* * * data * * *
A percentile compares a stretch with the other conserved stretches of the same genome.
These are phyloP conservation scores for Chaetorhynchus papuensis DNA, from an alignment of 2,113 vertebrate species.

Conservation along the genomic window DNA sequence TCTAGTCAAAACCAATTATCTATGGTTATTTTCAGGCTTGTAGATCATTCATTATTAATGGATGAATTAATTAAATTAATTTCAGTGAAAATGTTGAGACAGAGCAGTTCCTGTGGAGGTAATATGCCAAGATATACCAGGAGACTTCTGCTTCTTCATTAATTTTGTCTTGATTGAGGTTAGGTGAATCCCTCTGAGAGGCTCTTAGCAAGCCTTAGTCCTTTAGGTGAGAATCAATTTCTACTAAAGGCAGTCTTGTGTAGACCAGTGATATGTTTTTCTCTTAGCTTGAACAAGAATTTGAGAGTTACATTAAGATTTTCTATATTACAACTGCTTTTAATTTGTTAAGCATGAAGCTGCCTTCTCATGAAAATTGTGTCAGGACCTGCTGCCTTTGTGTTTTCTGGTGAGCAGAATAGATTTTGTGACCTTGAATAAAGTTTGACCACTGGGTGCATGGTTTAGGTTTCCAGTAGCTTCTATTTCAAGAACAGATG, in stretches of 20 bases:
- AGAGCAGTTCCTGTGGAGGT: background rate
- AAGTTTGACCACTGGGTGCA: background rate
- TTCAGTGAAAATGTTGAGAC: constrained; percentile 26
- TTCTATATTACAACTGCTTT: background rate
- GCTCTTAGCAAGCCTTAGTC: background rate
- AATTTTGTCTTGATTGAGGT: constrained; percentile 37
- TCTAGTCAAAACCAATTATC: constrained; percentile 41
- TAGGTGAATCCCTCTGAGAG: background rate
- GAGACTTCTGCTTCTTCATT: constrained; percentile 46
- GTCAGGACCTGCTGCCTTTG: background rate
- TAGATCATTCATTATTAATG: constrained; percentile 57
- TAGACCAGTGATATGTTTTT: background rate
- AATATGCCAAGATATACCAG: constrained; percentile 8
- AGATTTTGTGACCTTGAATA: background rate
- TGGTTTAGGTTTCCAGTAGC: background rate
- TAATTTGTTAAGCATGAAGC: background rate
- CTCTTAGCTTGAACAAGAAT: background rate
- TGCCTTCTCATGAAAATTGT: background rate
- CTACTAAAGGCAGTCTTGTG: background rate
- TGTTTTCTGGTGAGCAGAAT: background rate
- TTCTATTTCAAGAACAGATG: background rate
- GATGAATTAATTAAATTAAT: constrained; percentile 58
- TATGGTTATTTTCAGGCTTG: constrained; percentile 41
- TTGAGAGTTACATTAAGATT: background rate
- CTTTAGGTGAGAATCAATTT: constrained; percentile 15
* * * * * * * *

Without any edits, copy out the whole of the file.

A percentile compares a stretch with the other conserved stretches of the same genome.
These are phyloP conservation scores for Chaetorhynchus papuensis DNA, from an alignment of 2,113 vertebrate species.

Conservation along the genomic window DNA sequence TCTAGTCAAAACCAATTATCTATGGTTATTTTCAGGCTTGTAGATCATTCATTATTAATGGATGAATTAATTAAATTAATTTCAGTGAAAATGTTGAGACAGAGCAGTTCCTGTGGAGGTAATATGCCAAGATATACCAGGAGACTTCTGCTTCTTCATTAATTTTGTCTTGATTGAGGTTAGGTGAATCCCTCTGAGAGGCTCTTAGCAAGCCTTAGTCCTTTAGGTGAGAATCAATTTCTACTAAAGGCAGTCTTGTGTAGACCAGTGATATGTTTTTCTCTTAGCTTGAACAAGAATTTGAGAGTTACATTAAGATTTTCTATATTACAACTGCTTTTAATTTGTTAAGCATGAAGCTGCCTTCTCATGAAAATTGTGTCAGGACCTGCTGCCTTTGTGTTTTCTGGTGAGCAGAATAGATTTTGTGACCTTGAATAAAGTTTGACCACTGGGTGCATGGTTTAGGTTTCCAGTAGCTTCTATTTCAAGAACAGATG, in stretches of 20 bases:
- AGAGCAGTTCCTGTGGAGGT: background rate
- AAGTTTGACCACTGGGTGCA: background rate
- TTCAGTGAAAATGTTGAGAC: constrained; percentile 26
- TTCTATATTACAACTGCTTT: background rate
- GCTCTTAGCAAGCCTTAGTC: background rate
- AATTTTGTCTTGATTGAGGT: constrained; percentile 37
- TCTAGTCAAAACCAATTATC: constrained; percentile 41
- TAGGTGAATCCCTCTGAGAG: background rate
- GAGACTTCTGCTTCTTCATT: constrained; percentile 46
- GTCAGGACCTGCTGCCTTTG: background rate
- TAGATCATTCATTATTAATG: constrained; percentile 57
- TAGACCAGTGATATGTTTTT: background rate
- AATATGCCAAGATATACCAG: constrained; percentile 8
- AGATTTTGTGACCTTGAATA: background rate
- TGGTTTAGGTTTCCAGTAGC: background rate
- TAATTTGTTAAGCATGAAGC: background rate
- CTCTTAGCTTGAACAAGAAT: background rate
- TGCCTTCTCATGAAAATTGT: background rate
- CTACTAAAGGCAGTCTTGTG: background rate
- TGTTTTCTGGTGAGCAGAAT: background rate
- TTCTATTTCAAGAACAGATG: background rate
- GATGAATTAATTAAATTAAT: constrained; percentile 58
- TATGGTTATTTTCAGGCTTG: constrained; percentile 41
- TTGAGAGTTACATTAAGATT: background rate
- CTTTAGGTGAGAATCAATTT: constrained; percentile 15